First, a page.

Well, a little anecdote for the day:
The nurse who gave me the shot yesterday had warned me that the hospital, which is really more like a clinic, would be closed today. Except for the delivery room. So I was told to ring the doorbell and the guard would let me in so a nurse in the delivery room could give me the shot.
This morning I headed over to the clinic, and as expected the guard let me in and showed me where the delivery room area was. When I reached the waiting room, I found myself with a little family. An older woman dressed in the traditional peruvian clothing, with top hat and all. A few others sitting silently on a bench, staring at the wall. And a young man, pacing nervously across the room. I figured he must be the expecting father.
I timidly explained that I was looking for the nurse. They all looked at my stomach. No, I'm not pregnant, I explained with a smile. I just need the anti-rabies shot.
Ohhh... they all went back to staring at the wall
The man had stopped pacing to hear my story and he told me that the nurse would be out in a minute.
Sure enough, a nurse came out and the man took it upon himself to explain what I was looking for. The nurse looked at me and walked away. Ok.
The man assured me that the nurse would treat me right away. I smiled at him and told him that his baby was more important and that I didn't mind waiting.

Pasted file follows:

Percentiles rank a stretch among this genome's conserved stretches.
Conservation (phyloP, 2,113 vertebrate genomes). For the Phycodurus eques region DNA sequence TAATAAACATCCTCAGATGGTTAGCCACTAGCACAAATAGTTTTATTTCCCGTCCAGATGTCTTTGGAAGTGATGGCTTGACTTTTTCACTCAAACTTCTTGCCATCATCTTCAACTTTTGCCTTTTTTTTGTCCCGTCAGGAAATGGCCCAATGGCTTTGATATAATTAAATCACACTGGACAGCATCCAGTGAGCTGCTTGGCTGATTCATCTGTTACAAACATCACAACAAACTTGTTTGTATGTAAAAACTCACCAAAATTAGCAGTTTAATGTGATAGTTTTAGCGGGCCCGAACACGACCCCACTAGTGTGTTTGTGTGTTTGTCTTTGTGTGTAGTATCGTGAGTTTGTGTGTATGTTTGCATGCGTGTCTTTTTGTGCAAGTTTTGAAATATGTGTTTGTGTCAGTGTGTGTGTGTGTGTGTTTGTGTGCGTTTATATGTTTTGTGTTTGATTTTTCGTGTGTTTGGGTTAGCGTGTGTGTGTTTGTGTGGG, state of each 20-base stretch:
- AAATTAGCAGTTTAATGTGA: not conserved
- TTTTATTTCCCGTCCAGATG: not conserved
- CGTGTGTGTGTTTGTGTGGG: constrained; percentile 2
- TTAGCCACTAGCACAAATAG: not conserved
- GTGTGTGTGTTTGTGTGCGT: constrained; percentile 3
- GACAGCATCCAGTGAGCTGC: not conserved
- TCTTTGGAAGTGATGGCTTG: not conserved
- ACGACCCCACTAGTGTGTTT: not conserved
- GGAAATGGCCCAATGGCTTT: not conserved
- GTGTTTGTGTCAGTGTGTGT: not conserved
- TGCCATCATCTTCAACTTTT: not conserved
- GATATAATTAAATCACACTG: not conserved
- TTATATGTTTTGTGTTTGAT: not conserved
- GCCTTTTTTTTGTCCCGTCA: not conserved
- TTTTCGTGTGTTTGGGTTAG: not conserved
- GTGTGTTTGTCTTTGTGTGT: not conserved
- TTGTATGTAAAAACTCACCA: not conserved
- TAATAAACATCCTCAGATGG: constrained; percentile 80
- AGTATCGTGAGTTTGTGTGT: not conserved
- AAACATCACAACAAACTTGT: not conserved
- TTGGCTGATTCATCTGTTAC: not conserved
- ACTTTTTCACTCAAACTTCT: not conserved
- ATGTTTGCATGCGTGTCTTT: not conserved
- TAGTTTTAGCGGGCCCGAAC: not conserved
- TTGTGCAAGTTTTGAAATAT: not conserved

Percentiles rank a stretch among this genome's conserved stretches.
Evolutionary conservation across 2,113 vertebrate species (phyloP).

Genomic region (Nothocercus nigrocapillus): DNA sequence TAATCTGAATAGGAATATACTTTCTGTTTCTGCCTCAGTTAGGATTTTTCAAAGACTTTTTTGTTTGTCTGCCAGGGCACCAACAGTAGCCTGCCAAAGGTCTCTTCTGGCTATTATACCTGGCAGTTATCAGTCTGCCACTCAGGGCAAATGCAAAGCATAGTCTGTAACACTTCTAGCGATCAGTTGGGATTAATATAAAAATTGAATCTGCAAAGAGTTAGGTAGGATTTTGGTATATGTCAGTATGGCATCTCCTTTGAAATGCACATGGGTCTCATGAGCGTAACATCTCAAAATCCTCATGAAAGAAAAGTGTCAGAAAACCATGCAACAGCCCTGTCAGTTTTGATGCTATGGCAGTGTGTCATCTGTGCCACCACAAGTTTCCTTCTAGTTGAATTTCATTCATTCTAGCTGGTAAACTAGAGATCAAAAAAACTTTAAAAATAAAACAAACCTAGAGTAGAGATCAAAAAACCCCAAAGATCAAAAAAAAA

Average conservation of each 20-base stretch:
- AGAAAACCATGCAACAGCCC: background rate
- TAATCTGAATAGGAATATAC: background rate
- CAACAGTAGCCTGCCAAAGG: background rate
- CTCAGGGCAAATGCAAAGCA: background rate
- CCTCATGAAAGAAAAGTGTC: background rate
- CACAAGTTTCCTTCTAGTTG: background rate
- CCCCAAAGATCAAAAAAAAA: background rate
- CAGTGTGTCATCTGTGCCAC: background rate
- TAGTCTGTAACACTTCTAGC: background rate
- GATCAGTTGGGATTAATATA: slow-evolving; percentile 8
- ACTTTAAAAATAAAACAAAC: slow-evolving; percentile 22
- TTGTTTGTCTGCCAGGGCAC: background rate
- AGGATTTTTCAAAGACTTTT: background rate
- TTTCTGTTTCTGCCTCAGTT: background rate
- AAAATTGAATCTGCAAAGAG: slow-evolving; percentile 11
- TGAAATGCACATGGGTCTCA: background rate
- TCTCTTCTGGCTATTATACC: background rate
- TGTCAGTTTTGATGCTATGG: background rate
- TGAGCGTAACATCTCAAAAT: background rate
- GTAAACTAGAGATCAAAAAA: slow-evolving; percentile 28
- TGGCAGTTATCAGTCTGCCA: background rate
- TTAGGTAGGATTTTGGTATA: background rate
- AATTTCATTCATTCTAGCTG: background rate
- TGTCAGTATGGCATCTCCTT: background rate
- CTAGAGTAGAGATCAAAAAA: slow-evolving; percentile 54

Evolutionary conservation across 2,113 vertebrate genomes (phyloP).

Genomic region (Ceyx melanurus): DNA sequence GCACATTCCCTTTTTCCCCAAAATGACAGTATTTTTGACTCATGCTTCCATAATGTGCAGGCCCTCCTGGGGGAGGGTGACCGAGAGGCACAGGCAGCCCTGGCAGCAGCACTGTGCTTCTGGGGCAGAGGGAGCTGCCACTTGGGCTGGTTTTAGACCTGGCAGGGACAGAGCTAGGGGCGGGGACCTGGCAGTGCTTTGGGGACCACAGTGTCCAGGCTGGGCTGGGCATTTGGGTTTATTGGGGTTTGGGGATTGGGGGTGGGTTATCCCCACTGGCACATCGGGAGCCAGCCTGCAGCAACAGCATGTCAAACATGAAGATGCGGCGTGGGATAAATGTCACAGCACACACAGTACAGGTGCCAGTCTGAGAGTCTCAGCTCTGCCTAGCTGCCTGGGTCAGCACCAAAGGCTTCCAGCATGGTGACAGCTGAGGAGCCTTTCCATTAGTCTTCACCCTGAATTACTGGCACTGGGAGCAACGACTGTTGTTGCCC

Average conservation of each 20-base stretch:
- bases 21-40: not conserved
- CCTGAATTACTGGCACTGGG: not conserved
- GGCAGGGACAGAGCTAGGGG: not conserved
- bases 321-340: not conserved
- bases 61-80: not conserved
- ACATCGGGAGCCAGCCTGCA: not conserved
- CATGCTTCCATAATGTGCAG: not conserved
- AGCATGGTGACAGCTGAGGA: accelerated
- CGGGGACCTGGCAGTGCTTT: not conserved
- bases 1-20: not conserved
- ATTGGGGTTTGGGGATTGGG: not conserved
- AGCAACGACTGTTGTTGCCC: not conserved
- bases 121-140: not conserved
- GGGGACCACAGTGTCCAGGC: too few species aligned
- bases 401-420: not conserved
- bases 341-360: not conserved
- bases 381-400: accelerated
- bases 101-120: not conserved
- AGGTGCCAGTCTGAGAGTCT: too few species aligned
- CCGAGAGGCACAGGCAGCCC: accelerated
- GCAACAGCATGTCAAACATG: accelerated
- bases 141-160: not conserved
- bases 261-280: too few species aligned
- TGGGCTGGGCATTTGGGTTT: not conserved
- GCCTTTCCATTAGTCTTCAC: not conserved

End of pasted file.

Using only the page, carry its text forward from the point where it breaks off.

After a few minutes another nurse came out of the delivery area and after a quick scan of the room, approached me. I evidently stand out. She asked me for my rabies vaccine card. I handed it to her. Then she asked me for my syringe. Umm... what?
Didn't you bring a syringe, she asked me.
No. I didn't know I was supposed to.
Well, she explained, you might have to go out and buy one. I don't know if we have an extra one here in the hospital. Really? You don't have syringes here in the hospital?
I looked at her pathetically and asked where I could buy one, all the while thinking to myself that buying syringes is something I associate with drugs... not really my normal activity.
She told me to wait, that she would go look for one and let me know. She walked out of the room and I went back to staring at the wall with the light green peeling paint.
The nurse came back after a minute with a syringe in hand. And yes, it was still in the wrapper.
The rest was more or less the same as the other days. A shot of vaccine in the stomach. A little pain, later to be followed by more pain.